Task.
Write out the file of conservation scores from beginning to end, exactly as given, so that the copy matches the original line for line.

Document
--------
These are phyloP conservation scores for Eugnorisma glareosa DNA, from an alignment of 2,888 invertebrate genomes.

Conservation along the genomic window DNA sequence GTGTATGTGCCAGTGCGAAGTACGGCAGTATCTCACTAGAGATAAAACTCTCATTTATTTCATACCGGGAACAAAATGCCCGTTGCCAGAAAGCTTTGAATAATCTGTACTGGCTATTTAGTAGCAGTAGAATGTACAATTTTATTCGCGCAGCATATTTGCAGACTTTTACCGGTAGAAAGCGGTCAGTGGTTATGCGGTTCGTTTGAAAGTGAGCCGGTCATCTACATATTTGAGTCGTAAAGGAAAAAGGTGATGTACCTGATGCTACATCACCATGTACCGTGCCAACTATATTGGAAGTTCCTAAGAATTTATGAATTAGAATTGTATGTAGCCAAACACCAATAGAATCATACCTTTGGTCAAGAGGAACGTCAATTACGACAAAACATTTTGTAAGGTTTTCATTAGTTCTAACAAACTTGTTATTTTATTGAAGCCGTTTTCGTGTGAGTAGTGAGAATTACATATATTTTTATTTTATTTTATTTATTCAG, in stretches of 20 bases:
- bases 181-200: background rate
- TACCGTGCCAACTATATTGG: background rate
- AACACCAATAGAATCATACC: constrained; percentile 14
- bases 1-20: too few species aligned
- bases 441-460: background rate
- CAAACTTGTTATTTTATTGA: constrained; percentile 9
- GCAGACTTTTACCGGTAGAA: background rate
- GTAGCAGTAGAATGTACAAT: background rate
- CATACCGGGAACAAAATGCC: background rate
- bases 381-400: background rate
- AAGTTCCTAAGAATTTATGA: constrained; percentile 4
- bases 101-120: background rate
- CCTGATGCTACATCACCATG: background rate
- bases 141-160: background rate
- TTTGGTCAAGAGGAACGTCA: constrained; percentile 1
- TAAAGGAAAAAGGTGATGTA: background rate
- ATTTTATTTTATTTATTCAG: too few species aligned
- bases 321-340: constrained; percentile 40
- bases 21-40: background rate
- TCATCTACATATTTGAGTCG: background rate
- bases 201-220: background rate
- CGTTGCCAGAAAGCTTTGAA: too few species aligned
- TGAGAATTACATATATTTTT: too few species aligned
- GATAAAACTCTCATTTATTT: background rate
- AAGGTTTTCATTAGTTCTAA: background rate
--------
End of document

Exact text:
These are phyloP conservation scores for Eugnorisma glareosa DNA, from an alignment of 2,888 invertebrate genomes.

Conservation along the genomic window DNA sequence GTGTATGTGCCAGTGCGAAGTACGGCAGTATCTCACTAGAGATAAAACTCTCATTTATTTCATACCGGGAACAAAATGCCCGTTGCCAGAAAGCTTTGAATAATCTGTACTGGCTATTTAGTAGCAGTAGAATGTACAATTTTATTCGCGCAGCATATTTGCAGACTTTTACCGGTAGAAAGCGGTCAGTGGTTATGCGGTTCGTTTGAAAGTGAGCCGGTCATCTACATATTTGAGTCGTAAAGGAAAAAGGTGATGTACCTGATGCTACATCACCATGTACCGTGCCAACTATATTGGAAGTTCCTAAGAATTTATGAATTAGAATTGTATGTAGCCAAACACCAATAGAATCATACCTTTGGTCAAGAGGAACGTCAATTACGACAAAACATTTTGTAAGGTTTTCATTAGTTCTAACAAACTTGTTATTTTATTGAAGCCGTTTTCGTGTGAGTAGTGAGAATTACATATATTTTTATTTTATTTTATTTATTCAG, in stretches of 20 bases:
- bases 181-200: background rate
- TACCGTGCCAACTATATTGG: background rate
- AACACCAATAGAATCATACC: constrained; percentile 14
- bases 1-20: too few species aligned
- bases 441-460: background rate
- CAAACTTGTTATTTTATTGA: constrained; percentile 9
- GCAGACTTTTACCGGTAGAA: background rate
- GTAGCAGTAGAATGTACAAT: background rate
- CATACCGGGAACAAAATGCC: background rate
- bases 381-400: background rate
- AAGTTCCTAAGAATTTATGA: constrained; percentile 4
- bases 101-120: background rate
- CCTGATGCTACATCACCATG: background rate
- bases 141-160: background rate
- TTTGGTCAAGAGGAACGTCA: constrained; percentile 1
- TAAAGGAAAAAGGTGATGTA: background rate
- ATTTTATTTTATTTATTCAG: too few species aligned
- bases 321-340: constrained; percentile 40
- bases 21-40: background rate
- TCATCTACATATTTGAGTCG: background rate
- bases 201-220: background rate
- CGTTGCCAGAAAGCTTTGAA: too few species aligned
- TGAGAATTACATATATTTTT: too few species aligned
- GATAAAACTCTCATTTATTT: background rate
- AAGGTTTTCATTAGTTCTAA: background rate